Millennials didn’t invent this moralistic and social approach to technology, as historian Benjamin Peters showed in his writings about Soviet tech culture. The Russian-Canadian Buterin said in public interviews he was interested in both socialism and libertarianism, offering a unique cultural mix. Ethereans, including fans of all backgrounds, are now putting their own spins on blockchain technology.
MyEtherWallet co-founder Kosala Hemachandra, who has been involved with the token economy since 2015, now spearheads a team of 18 employees serving at least 300,000 monthly active users, he said.
“Volumes went up nine times since the start of the COVID-19 crisis, starting in February, compared to previous months,” Hemachandra said. “We have way more help requests now than before , which means new users are coming in.”
Bitcoin purists who claim Ethereum is failing aren’t measuring success the same way as Ethereans. Hemachandra said he is confident Eth 2.0, the blockchain’s latest technical overhaul, will launch a usable beacon chain in 2020. Regardless of the current state of the software, Ethereum fans see the experiment as a success. It inspired research and community-building efforts that changed thousands of lives, for better or worse.
ConsenSys alum Andrew Keys said he met Lubin in 2014 and was instrumental in helping create Ethereum’s first cooperation with Microsoft in 2015. In May 2020, he described Ethereum as a “huge success” in its “opening act.”
“It has proven the ability to digitize all assets, automate agreements and empower self-sovereign identity,” Keys said. “We’re still in the first inning, though, and bleeding-edge technology that already garners billions in value takes time to upgrade properly.”
Even Ethereum’s critics can’t deny the lifestyle brand went global in 2017.
In addition to dozens of central bank experiments, Ethereum also inspired grassroots education initiatives that draw more emotional nourishment from the founders than financial incentives.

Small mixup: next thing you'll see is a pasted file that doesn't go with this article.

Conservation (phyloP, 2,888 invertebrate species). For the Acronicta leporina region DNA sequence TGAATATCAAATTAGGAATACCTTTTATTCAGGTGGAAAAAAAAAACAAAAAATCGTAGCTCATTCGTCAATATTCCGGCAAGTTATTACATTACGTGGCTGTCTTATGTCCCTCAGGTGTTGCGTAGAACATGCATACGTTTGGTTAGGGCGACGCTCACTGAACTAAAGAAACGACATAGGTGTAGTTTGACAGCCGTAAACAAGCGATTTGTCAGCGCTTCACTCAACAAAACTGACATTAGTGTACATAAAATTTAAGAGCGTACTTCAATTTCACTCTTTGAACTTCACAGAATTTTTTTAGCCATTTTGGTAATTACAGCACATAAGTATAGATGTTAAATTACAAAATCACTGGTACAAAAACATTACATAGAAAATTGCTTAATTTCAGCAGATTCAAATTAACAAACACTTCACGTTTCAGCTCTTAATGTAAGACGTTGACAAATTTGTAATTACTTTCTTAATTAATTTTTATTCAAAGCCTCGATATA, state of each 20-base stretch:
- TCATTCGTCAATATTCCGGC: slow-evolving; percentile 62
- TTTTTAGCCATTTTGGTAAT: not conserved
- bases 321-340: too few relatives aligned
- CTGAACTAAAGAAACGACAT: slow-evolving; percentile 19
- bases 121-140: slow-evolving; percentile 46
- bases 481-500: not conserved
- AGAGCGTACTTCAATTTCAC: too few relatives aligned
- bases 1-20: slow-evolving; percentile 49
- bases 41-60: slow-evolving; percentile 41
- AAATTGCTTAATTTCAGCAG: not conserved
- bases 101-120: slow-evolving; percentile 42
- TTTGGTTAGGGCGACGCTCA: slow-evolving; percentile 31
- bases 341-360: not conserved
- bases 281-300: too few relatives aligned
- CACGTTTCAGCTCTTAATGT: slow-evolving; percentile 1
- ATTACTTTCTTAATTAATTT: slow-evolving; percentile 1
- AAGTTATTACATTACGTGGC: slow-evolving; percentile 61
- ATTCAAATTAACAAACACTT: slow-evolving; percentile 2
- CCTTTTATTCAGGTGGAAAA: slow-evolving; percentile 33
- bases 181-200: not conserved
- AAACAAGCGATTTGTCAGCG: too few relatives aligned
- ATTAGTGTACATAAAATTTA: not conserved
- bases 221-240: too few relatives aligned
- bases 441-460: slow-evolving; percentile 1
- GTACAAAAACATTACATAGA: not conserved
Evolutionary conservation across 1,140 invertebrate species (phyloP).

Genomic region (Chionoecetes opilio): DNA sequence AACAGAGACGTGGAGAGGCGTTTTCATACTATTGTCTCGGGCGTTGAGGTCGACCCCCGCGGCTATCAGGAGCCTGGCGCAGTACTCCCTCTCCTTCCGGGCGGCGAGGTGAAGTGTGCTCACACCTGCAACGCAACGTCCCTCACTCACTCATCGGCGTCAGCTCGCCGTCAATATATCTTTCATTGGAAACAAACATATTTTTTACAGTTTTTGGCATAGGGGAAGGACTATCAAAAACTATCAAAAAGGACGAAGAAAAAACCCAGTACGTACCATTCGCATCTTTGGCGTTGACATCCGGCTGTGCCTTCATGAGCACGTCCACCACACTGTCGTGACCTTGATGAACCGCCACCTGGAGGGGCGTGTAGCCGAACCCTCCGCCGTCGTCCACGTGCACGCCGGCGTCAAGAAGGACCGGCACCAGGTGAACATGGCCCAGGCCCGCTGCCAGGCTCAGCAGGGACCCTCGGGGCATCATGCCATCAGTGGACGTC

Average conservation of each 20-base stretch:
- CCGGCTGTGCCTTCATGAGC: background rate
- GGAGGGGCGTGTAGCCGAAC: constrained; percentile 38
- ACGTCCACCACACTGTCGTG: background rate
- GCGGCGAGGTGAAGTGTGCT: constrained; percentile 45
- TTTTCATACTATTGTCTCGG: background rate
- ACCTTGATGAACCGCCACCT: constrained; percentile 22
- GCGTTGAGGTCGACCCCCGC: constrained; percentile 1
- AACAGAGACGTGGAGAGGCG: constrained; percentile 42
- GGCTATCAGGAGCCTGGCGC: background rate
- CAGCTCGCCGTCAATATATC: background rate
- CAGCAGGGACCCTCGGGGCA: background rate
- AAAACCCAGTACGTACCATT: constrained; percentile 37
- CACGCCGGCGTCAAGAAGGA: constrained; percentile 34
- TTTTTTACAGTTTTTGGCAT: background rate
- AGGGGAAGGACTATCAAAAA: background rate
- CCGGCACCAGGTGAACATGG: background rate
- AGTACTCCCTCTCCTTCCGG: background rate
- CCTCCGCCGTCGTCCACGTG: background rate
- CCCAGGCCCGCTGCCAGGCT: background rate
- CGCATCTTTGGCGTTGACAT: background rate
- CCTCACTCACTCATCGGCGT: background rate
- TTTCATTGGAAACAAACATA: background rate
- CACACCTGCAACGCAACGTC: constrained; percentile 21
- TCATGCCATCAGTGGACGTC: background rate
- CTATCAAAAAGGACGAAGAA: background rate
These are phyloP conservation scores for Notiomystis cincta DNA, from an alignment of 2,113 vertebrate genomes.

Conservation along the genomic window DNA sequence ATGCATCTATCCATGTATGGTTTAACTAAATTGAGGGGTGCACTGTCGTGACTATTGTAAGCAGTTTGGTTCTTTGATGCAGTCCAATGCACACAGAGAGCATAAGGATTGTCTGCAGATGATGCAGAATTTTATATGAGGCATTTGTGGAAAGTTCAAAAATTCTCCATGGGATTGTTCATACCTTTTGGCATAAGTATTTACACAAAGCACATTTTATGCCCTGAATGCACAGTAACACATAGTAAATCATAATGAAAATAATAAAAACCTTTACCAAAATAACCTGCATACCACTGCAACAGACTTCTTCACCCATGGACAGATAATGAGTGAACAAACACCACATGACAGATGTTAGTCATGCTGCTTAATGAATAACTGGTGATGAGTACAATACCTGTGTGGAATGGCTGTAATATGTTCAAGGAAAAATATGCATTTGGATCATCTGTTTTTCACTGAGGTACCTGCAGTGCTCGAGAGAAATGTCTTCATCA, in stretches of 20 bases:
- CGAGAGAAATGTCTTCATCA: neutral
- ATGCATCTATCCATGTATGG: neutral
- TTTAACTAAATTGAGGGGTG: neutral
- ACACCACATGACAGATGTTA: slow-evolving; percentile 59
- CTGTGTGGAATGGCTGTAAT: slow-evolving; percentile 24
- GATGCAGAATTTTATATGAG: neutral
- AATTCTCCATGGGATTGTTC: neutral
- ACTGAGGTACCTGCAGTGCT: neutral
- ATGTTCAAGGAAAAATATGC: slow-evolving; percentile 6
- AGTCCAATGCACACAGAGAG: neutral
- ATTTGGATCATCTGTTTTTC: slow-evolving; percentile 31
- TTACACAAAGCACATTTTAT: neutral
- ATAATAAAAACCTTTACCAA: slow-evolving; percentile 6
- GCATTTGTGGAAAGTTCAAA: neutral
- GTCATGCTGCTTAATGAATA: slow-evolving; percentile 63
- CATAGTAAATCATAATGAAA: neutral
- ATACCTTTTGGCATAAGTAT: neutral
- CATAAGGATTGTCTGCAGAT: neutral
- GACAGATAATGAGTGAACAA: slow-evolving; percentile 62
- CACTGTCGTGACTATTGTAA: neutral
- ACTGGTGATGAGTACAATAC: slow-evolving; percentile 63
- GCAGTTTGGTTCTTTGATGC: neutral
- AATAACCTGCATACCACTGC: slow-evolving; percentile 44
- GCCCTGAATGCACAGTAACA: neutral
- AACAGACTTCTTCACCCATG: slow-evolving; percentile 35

Awosika Israel Ayodeji, an Ethereum advocate in Nigeria since the token boom of 2017, said he’s helped train 150 local developers on how to write Ethereum smart contracts since October 2019. After having an “amazing experience” at the EthCC 3 conference in Europe in March 2020, he returned home feeling confident in his work and supported by the global community.
While Bitcoiners are often individualistic, Ethereans tend to be more collectivist. For Ayodeji, Ethereum is more than a software or even a project. It is a way of thinking.
“The fact that Ethereum allows everyone an [opportunity for] expression is why I personally like Ethereum,” he said. “The image I see of Ethereum is an innovation giving power to groups of people to express and govern themselves.”
Like Evans and Nash, Ayodeji is a token user, including the dai stablecoins minted on MakerDAO.
“I earn in ETH and convert to fiat when I need to spend,” he said. “Ethereum culture for me is decentralization. Although we might still be far from decentralization, as it might still be early, it’s gradually coming along.”
At least in terms of geographic decentralization, the Ethereum community has achieved some degree of diversity. Over in Taiwan, marketing associate Yahsin Huang has been involved with a local Ethereum meetup group since 2016.
“I’m interested in building the next generation of the internet,” she said. For her, getting involved in blockchain projects is “less about investment or career development” and closer to activism.
“I’m more of an idealist, very purpose-driven, believe in the core values, and also strongly believe in the future of the web,” she said.
Likeminded Ethereum Foundation developer Danny Ryan said that from his perspective “Ethereum is about freedom of choice on the internet.” He added Hemachandra is correct to believe the Eth 2.0 beacon chain will go live this year.
“I’m deeply concerned about the trajectory of technology. … Ethereum might help us disrupt that and push it in the right direction,” Ryan said. “The beacon chain is the core of this new consensus mechanism.”
His coworker Zamfir said Ethereum is also “associated with” a type of discipline or practice beyond coding. Zamfir doesn’t dance, like some of his fellow Ethereans, but even he can’t deny the narrative-shaping power of the moment at Devcon when the lights turned low.
“I still believe that Ethereum, Bitcoin and the blockchain space create an incredible opportunity to do interesting research,” Zamfir said. “I’m more optimistic than ever about what it could be, despite not being optimistic about what it is now.”